In the weeks before the Nov. 3 election, the big social media sites took steps to mitigate election-related extremism and disinformation. Twitter rolled out labels for all mail-in ballot misinformation and put a prompt on tweeted articles to encourage people to read them before retweeting. Facebook blocked QAnon groups and, later, restricted QAnon-adjacent accounts pushing “SaveTheChildren” conspiracy theories. Facebook also began prohibiting holocaust denial posts. YouTube labeled and blocked advertising for election-related fake information, though it left in place many conspiracy theory-promoting videos.
These actions continued in the wake of the election, especially as mainstream conservative politicians and Trump pushed the false claim that Biden and the Democrats committed large-scale voter fraud to steal the election. Consequently, millions of users migrated to alternative platforms: Gab, MeWe and, in particular, Parler.
Users flocked there because of the promise of a site that wouldn’t label false information and wouldn’t ban the creation of extremist communities. But they also moved because Republican politicians and well-known elites signaled that Parler was the new home for conservative speech. These include commentator Mark Levin and Fox host Sean Hannity.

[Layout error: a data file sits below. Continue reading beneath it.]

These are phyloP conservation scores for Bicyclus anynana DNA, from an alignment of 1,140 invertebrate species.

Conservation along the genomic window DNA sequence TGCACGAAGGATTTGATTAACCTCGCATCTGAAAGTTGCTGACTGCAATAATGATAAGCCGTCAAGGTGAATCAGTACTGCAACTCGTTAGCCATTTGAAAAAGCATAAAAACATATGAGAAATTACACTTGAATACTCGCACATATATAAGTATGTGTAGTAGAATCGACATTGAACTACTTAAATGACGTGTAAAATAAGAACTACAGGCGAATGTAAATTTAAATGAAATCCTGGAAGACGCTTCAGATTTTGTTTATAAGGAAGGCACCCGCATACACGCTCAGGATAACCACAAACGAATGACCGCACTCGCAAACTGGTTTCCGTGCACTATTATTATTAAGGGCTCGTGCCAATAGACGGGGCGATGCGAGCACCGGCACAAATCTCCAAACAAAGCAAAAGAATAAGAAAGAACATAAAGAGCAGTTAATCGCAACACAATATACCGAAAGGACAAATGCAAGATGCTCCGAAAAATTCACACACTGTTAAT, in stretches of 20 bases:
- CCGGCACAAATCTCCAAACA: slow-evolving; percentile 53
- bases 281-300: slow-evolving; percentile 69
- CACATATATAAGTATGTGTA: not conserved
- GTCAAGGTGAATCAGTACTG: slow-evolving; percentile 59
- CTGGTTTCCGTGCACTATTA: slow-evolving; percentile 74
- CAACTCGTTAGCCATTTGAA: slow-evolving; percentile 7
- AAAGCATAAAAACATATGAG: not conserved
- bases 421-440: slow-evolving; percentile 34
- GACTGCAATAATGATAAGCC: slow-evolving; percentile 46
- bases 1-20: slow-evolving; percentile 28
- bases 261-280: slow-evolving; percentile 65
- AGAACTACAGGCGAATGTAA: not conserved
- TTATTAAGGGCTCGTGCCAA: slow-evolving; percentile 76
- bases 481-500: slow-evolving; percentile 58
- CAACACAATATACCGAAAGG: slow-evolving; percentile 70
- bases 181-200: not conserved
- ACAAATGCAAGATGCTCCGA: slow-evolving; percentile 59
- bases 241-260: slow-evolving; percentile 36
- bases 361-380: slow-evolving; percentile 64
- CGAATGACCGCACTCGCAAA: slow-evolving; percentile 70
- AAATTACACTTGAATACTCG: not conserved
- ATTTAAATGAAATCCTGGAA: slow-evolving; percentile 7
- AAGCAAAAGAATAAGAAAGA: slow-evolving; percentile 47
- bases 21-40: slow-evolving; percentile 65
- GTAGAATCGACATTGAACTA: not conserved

Promoting racism, anti-Semitism and violence
Parler has only two community guidelines: It does not knowingly allow criminal activity, and it does not allow spam or bots on its platform. The lack of guidelines on hate speech has allowed racism and anti-Semitism to flourish on Parler.
My research center has spent several years building an extensive encyclopedia of far-right terminology and slang, covering niche topics from the spectrum of white supremacist, neo-fascist and anti-state movements. We have studied the ways that far-right language evolves alongside content moderation efforts from mainstream platforms, and how slang and memes are often used to evade regulations.
We have monitored far-right communities on Parler since March and have found frequent use of both obvious white supremacist terms and more implicit, evasive memes and slang. For example, among other explicit white supremacist content, Parler allows usernames referencing the Atomwaffen Division’s violentlty anti-Semitic slogan, posts spreading the theory that Jews are descended from Satan, and hashtags such as “HitlerWasRight.”
In addition, it is easy to find the the implicit bigotry and violence that eventually caused Facebook to ban movements like QAnon. For example, QAnon’s version of the “blood libel” theory – the centuries-old conspiracy theory the Jewish people murder Christians and use their blood for rituals – has spread widely on the platform. Thousands of posts also use QAnon hashtags and promote the false claim that global elites are literally eating children.